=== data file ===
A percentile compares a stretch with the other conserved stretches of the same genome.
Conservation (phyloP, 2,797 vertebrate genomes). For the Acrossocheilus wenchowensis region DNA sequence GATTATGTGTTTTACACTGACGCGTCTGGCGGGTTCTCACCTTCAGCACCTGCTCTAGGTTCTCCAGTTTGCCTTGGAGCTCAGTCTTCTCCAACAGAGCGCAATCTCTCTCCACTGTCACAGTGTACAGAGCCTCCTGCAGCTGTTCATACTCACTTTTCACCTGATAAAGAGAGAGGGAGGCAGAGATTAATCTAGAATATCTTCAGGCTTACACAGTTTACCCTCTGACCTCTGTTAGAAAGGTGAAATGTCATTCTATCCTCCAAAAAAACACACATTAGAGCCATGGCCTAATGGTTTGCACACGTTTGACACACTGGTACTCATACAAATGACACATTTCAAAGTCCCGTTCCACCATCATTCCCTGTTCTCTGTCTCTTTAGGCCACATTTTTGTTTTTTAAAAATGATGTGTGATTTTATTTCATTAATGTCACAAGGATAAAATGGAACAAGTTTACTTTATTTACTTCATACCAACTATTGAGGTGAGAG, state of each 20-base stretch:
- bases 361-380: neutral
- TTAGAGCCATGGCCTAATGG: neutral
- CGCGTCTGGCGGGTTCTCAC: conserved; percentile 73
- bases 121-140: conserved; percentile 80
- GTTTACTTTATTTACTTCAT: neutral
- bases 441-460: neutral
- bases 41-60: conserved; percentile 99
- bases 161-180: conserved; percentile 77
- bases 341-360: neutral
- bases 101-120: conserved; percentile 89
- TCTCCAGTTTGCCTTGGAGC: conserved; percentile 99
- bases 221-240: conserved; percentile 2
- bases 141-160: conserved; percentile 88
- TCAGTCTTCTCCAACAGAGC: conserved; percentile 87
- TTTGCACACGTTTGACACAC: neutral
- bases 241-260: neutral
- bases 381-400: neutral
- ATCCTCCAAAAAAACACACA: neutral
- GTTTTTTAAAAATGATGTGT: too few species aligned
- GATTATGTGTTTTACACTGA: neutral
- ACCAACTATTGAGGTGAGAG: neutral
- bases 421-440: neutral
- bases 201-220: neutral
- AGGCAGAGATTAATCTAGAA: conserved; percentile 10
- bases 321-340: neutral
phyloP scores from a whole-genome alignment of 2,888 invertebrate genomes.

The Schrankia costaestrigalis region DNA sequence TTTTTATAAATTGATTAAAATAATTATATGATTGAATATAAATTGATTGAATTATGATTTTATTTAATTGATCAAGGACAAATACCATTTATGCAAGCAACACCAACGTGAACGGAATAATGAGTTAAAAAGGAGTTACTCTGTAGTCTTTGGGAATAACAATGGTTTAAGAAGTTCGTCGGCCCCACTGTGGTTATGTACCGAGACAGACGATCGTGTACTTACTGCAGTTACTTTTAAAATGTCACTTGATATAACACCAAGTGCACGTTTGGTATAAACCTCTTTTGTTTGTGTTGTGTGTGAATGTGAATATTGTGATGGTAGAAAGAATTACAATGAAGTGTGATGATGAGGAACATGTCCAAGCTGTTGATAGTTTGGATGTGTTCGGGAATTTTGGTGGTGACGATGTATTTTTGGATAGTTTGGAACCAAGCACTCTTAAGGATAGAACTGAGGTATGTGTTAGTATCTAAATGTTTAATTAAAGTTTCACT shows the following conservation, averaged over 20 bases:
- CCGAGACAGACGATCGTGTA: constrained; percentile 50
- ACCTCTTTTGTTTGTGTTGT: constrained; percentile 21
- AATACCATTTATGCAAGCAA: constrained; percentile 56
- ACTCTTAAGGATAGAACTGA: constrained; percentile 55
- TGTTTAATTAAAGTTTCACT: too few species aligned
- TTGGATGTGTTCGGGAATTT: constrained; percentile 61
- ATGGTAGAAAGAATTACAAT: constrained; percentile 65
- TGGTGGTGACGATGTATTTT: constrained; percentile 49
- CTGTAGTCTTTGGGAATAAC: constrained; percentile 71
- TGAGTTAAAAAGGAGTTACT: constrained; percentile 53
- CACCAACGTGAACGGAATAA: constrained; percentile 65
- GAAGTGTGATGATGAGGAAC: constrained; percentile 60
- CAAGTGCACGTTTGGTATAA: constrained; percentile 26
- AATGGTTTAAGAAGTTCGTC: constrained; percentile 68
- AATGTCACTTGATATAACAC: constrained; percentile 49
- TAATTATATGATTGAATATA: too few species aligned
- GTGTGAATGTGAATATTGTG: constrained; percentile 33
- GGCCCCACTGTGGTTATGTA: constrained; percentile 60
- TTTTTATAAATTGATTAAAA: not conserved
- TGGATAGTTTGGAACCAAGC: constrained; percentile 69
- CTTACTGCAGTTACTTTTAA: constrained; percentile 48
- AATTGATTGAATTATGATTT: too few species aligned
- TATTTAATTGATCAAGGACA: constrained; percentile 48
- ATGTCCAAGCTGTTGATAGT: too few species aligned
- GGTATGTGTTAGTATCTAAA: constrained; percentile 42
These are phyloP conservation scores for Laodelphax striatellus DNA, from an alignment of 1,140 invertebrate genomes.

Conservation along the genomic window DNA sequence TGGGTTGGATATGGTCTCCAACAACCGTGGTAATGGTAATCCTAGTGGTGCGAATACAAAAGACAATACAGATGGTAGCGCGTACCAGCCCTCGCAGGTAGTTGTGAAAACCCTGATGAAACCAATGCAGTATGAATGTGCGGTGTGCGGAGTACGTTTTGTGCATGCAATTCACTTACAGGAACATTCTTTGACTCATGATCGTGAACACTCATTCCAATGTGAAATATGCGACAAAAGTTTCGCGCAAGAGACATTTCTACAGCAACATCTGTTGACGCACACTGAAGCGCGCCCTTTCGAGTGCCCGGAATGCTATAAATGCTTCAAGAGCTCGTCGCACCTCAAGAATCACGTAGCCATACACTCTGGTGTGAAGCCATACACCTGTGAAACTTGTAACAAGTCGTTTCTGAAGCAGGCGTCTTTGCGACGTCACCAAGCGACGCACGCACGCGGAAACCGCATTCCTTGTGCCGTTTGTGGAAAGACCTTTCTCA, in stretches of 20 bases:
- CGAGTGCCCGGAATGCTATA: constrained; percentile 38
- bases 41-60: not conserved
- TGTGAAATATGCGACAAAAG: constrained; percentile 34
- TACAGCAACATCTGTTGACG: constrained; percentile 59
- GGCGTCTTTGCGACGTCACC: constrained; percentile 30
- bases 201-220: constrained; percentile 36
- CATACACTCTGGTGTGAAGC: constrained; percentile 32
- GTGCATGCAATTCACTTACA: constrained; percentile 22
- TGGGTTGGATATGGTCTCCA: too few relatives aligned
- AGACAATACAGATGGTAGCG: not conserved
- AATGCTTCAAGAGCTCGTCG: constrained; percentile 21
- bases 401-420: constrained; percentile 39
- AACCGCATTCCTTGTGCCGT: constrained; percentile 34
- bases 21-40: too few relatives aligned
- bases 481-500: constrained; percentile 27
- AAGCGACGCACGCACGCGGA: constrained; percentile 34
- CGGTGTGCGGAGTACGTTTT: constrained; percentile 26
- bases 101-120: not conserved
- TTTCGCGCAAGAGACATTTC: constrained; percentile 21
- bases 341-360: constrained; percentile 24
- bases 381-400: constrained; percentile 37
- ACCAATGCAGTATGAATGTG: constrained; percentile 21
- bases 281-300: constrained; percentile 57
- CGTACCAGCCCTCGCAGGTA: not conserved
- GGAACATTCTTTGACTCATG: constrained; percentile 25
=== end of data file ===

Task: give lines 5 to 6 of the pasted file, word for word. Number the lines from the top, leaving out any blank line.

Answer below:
- CGCGTCTGGCGGGTTCTCAC: conserved; percentile 73
- bases 121-140: conserved; percentile 80